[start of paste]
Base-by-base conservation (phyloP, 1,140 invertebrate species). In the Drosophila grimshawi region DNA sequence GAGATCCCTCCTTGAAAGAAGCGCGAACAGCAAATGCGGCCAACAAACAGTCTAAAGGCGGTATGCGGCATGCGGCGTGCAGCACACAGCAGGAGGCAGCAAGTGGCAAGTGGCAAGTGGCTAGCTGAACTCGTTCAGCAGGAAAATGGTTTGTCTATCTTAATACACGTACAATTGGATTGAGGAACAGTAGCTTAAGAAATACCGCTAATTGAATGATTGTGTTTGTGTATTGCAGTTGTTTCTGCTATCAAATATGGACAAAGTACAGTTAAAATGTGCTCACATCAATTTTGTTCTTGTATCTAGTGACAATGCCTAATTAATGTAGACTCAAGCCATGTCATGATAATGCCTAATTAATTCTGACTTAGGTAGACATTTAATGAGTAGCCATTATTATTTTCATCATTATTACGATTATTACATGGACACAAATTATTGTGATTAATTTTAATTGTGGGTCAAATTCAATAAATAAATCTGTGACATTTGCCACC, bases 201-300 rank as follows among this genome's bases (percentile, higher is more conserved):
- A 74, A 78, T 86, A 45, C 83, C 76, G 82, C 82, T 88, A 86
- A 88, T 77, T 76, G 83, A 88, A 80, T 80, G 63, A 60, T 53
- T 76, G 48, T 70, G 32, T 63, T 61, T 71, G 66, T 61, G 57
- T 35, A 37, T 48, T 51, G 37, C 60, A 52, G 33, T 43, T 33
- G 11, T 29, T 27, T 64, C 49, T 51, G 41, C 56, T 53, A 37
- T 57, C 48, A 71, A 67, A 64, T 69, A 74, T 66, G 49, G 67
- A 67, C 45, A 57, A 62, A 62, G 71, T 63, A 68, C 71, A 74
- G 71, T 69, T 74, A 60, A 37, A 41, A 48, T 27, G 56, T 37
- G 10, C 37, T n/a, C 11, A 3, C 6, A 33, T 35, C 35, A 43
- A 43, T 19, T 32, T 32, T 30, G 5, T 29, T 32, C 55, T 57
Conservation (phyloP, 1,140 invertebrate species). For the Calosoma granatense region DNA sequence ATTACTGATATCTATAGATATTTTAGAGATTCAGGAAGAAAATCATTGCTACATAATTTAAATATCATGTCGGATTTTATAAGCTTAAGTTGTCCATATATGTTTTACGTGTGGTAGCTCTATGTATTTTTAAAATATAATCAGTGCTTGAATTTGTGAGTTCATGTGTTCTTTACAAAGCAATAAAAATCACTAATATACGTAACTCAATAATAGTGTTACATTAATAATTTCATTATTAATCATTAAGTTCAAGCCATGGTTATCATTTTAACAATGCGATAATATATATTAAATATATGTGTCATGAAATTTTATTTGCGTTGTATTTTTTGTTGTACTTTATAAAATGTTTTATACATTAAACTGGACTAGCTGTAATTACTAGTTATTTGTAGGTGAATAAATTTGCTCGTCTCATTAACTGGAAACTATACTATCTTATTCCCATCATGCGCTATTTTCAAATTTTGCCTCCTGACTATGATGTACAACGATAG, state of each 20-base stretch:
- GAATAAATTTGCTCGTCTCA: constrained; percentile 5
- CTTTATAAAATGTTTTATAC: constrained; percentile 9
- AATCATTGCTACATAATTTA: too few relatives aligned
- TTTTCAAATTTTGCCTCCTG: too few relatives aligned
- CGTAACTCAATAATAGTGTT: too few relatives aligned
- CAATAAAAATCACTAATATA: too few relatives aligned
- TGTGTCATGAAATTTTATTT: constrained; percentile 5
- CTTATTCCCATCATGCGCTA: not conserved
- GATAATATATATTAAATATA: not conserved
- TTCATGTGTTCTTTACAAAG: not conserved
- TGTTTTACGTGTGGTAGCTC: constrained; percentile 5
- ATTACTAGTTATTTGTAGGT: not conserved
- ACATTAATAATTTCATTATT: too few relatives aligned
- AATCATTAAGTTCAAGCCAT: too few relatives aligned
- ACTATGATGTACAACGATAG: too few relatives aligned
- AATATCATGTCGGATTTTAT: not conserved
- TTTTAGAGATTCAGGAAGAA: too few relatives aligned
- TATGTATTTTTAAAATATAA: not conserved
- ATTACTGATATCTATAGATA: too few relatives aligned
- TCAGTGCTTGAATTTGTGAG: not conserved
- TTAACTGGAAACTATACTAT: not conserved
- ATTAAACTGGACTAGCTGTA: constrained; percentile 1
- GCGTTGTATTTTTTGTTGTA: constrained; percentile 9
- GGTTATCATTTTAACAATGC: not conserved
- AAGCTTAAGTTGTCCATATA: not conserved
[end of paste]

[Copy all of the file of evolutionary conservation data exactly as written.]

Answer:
Base-by-base conservation (phyloP, 1,140 invertebrate species). In the Drosophila grimshawi region DNA sequence GAGATCCCTCCTTGAAAGAAGCGCGAACAGCAAATGCGGCCAACAAACAGTCTAAAGGCGGTATGCGGCATGCGGCGTGCAGCACACAGCAGGAGGCAGCAAGTGGCAAGTGGCAAGTGGCTAGCTGAACTCGTTCAGCAGGAAAATGGTTTGTCTATCTTAATACACGTACAATTGGATTGAGGAACAGTAGCTTAAGAAATACCGCTAATTGAATGATTGTGTTTGTGTATTGCAGTTGTTTCTGCTATCAAATATGGACAAAGTACAGTTAAAATGTGCTCACATCAATTTTGTTCTTGTATCTAGTGACAATGCCTAATTAATGTAGACTCAAGCCATGTCATGATAATGCCTAATTAATTCTGACTTAGGTAGACATTTAATGAGTAGCCATTATTATTTTCATCATTATTACGATTATTACATGGACACAAATTATTGTGATTAATTTTAATTGTGGGTCAAATTCAATAAATAAATCTGTGACATTTGCCACC, bases 201-300 rank as follows among this genome's bases (percentile, higher is more conserved):
- A 74, A 78, T 86, A 45, C 83, C 76, G 82, C 82, T 88, A 86
- A 88, T 77, T 76, G 83, A 88, A 80, T 80, G 63, A 60, T 53
- T 76, G 48, T 70, G 32, T 63, T 61, T 71, G 66, T 61, G 57
- T 35, A 37, T 48, T 51, G 37, C 60, A 52, G 33, T 43, T 33
- G 11, T 29, T 27, T 64, C 49, T 51, G 41, C 56, T 53, A 37
- T 57, C 48, A 71, A 67, A 64, T 69, A 74, T 66, G 49, G 67
- A 67, C 45, A 57, A 62, A 62, G 71, T 63, A 68, C 71, A 74
- G 71, T 69, T 74, A 60, A 37, A 41, A 48, T 27, G 56, T 37
- G 10, C 37, T n/a, C 11, A 3, C 6, A 33, T 35, C 35, A 43
- A 43, T 19, T 32, T 32, T 30, G 5, T 29, T 32, C 55, T 57
Conservation (phyloP, 1,140 invertebrate species). For the Calosoma granatense region DNA sequence ATTACTGATATCTATAGATATTTTAGAGATTCAGGAAGAAAATCATTGCTACATAATTTAAATATCATGTCGGATTTTATAAGCTTAAGTTGTCCATATATGTTTTACGTGTGGTAGCTCTATGTATTTTTAAAATATAATCAGTGCTTGAATTTGTGAGTTCATGTGTTCTTTACAAAGCAATAAAAATCACTAATATACGTAACTCAATAATAGTGTTACATTAATAATTTCATTATTAATCATTAAGTTCAAGCCATGGTTATCATTTTAACAATGCGATAATATATATTAAATATATGTGTCATGAAATTTTATTTGCGTTGTATTTTTTGTTGTACTTTATAAAATGTTTTATACATTAAACTGGACTAGCTGTAATTACTAGTTATTTGTAGGTGAATAAATTTGCTCGTCTCATTAACTGGAAACTATACTATCTTATTCCCATCATGCGCTATTTTCAAATTTTGCCTCCTGACTATGATGTACAACGATAG, state of each 20-base stretch:
- GAATAAATTTGCTCGTCTCA: constrained; percentile 5
- CTTTATAAAATGTTTTATAC: constrained; percentile 9
- AATCATTGCTACATAATTTA: too few relatives aligned
- TTTTCAAATTTTGCCTCCTG: too few relatives aligned
- CGTAACTCAATAATAGTGTT: too few relatives aligned
- CAATAAAAATCACTAATATA: too few relatives aligned
- TGTGTCATGAAATTTTATTT: constrained; percentile 5
- CTTATTCCCATCATGCGCTA: not conserved
- GATAATATATATTAAATATA: not conserved
- TTCATGTGTTCTTTACAAAG: not conserved
- TGTTTTACGTGTGGTAGCTC: constrained; percentile 5
- ATTACTAGTTATTTGTAGGT: not conserved
- ACATTAATAATTTCATTATT: too few relatives aligned
- AATCATTAAGTTCAAGCCAT: too few relatives aligned
- ACTATGATGTACAACGATAG: too few relatives aligned
- AATATCATGTCGGATTTTAT: not conserved
- TTTTAGAGATTCAGGAAGAA: too few relatives aligned
- TATGTATTTTTAAAATATAA: not conserved
- ATTACTGATATCTATAGATA: too few relatives aligned
- TCAGTGCTTGAATTTGTGAG: not conserved
- TTAACTGGAAACTATACTAT: not conserved
- ATTAAACTGGACTAGCTGTA: constrained; percentile 1
- GCGTTGTATTTTTTGTTGTA: constrained; percentile 9
- GGTTATCATTTTAACAATGC: not conserved
- AAGCTTAAGTTGTCCATATA: not conserved